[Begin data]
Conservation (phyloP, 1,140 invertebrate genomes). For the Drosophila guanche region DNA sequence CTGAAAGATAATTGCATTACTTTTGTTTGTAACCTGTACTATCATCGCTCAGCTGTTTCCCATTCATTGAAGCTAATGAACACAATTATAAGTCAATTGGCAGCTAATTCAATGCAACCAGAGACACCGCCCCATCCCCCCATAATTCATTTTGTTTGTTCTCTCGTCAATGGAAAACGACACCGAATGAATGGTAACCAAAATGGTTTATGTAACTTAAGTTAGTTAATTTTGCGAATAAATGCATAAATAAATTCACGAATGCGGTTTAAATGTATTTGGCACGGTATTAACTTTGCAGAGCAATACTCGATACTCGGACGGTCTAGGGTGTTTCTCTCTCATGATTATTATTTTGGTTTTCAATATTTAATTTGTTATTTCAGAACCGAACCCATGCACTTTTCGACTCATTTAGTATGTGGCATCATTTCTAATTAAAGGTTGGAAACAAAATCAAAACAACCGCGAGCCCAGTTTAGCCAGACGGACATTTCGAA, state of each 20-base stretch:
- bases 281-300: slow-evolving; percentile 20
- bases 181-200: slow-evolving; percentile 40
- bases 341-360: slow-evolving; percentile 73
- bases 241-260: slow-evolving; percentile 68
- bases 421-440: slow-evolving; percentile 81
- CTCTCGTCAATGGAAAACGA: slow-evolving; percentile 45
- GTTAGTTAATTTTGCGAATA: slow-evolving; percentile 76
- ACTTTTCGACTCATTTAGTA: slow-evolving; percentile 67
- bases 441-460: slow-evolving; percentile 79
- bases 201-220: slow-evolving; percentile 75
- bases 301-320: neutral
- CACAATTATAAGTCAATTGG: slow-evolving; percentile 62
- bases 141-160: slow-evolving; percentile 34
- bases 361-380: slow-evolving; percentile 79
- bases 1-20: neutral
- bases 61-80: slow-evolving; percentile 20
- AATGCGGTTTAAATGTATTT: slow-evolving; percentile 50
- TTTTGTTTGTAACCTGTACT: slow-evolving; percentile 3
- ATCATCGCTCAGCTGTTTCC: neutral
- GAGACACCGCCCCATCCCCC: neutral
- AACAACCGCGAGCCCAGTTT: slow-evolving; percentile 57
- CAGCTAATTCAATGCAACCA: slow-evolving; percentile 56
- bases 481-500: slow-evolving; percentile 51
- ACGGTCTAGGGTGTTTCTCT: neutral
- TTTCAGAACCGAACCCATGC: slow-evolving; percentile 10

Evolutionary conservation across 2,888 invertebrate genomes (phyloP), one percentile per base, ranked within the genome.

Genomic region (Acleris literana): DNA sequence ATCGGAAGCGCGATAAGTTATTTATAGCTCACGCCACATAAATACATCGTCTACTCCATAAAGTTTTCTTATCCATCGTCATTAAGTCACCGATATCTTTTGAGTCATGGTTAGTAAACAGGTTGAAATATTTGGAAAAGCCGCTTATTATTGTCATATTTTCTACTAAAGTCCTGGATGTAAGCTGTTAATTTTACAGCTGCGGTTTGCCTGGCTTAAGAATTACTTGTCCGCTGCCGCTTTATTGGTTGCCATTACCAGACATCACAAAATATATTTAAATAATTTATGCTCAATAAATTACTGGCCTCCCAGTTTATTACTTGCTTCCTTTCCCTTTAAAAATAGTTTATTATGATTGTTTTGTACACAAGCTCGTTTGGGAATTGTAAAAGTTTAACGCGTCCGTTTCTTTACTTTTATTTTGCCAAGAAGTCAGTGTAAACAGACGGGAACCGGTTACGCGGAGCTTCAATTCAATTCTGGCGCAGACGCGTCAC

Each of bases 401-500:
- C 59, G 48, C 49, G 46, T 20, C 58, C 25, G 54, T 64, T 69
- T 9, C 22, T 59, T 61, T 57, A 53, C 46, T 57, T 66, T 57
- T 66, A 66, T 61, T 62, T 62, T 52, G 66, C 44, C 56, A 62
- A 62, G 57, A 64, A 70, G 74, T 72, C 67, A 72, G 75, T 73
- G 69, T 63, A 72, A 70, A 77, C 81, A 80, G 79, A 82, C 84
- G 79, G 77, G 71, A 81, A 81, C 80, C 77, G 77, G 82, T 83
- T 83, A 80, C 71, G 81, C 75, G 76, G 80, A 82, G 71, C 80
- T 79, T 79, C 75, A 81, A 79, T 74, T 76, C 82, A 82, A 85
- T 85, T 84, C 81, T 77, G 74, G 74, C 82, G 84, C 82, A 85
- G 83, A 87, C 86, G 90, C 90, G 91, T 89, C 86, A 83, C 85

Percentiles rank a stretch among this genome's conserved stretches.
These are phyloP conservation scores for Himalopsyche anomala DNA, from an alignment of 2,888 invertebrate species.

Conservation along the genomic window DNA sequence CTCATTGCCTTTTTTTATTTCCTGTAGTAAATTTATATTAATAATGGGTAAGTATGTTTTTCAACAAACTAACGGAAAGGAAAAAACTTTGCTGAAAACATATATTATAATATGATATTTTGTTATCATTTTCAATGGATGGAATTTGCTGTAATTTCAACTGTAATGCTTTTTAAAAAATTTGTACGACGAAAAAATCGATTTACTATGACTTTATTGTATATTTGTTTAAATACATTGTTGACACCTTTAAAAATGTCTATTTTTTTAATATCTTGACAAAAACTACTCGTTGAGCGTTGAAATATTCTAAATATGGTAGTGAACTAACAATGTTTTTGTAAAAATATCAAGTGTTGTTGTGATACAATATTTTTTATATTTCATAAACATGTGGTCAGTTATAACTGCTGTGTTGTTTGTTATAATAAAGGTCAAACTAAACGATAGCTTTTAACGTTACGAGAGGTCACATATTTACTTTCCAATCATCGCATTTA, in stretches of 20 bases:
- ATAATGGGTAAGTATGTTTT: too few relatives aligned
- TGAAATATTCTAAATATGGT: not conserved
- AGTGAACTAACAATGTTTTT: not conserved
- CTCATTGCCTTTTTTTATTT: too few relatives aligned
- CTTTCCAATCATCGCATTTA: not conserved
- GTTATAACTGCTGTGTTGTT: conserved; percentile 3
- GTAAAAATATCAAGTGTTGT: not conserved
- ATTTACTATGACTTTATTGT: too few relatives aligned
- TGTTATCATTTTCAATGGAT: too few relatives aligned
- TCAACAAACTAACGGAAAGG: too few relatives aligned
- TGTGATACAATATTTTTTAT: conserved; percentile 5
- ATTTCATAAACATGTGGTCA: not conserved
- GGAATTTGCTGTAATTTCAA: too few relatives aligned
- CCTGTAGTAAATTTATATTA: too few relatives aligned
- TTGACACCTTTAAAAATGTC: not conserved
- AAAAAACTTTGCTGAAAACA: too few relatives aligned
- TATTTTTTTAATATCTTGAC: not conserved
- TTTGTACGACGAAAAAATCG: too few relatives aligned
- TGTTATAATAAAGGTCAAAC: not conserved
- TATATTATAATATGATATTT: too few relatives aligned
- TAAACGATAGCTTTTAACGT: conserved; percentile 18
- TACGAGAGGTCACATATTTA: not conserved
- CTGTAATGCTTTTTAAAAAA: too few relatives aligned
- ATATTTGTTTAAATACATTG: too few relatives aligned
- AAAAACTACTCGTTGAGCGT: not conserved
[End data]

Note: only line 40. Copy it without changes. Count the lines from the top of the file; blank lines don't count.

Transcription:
Percentiles rank a stretch among this genome's conserved stretches.